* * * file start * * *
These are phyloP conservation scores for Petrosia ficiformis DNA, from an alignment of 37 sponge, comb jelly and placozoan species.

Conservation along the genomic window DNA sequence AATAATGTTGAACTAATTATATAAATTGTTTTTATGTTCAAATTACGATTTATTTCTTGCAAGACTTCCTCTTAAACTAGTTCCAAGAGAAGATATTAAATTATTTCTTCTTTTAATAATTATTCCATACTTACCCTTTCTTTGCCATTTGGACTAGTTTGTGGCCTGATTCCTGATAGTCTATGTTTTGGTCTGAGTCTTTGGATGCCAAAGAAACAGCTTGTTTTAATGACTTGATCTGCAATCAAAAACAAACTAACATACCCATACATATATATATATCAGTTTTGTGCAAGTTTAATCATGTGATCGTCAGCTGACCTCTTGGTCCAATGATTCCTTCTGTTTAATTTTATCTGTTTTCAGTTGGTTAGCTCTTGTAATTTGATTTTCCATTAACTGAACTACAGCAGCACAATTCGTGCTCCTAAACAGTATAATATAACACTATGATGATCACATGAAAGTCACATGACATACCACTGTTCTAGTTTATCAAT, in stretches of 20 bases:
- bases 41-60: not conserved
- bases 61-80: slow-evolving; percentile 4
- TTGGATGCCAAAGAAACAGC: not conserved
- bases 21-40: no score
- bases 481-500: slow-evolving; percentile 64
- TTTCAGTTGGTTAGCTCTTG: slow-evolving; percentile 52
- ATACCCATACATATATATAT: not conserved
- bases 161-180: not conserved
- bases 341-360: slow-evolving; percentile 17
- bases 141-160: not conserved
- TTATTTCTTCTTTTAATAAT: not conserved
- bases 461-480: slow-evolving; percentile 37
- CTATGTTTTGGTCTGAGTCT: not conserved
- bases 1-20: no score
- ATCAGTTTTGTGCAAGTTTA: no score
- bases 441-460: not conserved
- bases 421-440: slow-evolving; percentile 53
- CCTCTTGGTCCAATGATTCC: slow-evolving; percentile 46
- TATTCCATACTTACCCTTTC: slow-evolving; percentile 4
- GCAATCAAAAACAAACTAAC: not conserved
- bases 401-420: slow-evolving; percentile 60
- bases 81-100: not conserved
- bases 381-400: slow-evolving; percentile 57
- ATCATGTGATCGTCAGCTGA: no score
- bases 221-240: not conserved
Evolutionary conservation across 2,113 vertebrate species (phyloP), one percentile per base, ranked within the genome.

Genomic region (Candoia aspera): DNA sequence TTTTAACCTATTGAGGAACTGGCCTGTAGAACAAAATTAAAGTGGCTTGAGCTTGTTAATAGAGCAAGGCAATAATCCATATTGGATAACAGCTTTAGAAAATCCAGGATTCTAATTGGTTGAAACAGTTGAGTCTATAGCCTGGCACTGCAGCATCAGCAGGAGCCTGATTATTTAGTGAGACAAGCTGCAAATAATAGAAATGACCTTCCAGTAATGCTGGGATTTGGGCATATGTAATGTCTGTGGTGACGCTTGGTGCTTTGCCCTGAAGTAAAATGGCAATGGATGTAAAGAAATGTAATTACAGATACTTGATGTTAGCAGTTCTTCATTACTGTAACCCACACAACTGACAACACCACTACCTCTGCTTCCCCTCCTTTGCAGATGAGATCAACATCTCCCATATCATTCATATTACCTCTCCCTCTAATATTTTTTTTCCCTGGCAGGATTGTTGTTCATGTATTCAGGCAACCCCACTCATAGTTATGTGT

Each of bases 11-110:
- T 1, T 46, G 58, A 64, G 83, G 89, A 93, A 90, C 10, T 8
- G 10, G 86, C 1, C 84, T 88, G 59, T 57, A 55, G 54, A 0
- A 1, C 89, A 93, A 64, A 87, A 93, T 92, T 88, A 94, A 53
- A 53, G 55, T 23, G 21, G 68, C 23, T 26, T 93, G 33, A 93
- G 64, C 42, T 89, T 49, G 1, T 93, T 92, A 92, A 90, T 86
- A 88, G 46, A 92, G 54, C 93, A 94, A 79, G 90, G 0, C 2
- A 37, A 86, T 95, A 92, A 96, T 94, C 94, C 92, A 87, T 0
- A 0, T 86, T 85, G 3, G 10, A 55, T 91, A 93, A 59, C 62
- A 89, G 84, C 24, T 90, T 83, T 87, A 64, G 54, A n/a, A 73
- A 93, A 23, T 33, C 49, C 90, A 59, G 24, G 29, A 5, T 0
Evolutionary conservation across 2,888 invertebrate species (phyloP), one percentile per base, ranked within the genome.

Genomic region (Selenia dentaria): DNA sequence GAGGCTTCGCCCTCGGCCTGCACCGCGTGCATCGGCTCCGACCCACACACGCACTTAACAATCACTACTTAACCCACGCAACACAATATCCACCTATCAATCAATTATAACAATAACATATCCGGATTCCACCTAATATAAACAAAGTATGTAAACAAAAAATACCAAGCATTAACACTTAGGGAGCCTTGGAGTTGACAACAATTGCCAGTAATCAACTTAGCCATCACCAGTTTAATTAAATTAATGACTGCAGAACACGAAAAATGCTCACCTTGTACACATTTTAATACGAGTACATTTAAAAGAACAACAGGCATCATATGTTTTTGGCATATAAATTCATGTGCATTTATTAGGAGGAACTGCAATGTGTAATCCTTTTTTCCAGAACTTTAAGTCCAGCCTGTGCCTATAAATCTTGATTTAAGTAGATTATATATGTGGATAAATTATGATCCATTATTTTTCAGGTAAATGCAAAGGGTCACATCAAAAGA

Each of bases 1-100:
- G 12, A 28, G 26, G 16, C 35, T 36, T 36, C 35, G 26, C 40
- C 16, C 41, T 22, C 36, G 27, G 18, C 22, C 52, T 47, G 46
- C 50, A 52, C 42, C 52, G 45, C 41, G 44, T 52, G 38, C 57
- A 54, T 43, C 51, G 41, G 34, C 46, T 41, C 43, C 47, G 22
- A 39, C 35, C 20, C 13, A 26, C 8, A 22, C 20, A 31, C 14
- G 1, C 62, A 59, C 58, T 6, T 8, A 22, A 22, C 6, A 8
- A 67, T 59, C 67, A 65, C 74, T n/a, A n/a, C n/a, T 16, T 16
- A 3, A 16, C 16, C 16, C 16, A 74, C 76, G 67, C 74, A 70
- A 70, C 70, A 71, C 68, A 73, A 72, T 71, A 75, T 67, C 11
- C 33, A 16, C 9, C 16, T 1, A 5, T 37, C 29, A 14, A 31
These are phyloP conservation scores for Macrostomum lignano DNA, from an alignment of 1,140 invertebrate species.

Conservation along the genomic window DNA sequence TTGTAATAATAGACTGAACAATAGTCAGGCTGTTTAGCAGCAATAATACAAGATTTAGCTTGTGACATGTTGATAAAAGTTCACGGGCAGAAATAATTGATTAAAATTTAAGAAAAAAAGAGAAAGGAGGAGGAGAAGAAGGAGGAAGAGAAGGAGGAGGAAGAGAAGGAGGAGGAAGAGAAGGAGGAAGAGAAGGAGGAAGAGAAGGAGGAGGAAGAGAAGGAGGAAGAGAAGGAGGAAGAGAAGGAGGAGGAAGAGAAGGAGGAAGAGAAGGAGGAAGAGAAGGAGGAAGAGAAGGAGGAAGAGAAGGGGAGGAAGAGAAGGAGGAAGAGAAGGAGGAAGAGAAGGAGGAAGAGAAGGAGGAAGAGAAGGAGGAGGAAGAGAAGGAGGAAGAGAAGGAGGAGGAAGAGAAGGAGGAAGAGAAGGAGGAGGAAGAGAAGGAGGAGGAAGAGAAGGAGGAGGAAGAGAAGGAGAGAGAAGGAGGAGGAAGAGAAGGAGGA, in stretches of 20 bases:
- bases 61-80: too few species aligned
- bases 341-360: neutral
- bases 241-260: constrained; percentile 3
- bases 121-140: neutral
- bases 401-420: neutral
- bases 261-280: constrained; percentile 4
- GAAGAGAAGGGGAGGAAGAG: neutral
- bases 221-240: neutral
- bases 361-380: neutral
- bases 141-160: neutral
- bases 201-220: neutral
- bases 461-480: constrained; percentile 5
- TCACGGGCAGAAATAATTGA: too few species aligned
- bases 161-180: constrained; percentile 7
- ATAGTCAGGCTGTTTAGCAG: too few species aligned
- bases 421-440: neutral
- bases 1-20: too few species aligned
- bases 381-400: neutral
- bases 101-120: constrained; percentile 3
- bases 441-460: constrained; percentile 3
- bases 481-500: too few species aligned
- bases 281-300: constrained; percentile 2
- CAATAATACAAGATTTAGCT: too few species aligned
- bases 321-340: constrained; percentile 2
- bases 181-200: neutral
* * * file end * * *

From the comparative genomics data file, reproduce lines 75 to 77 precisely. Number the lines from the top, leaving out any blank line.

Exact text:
- bases 441-460: constrained; percentile 3
- bases 481-500: too few species aligned
- bases 281-300: constrained; percentile 2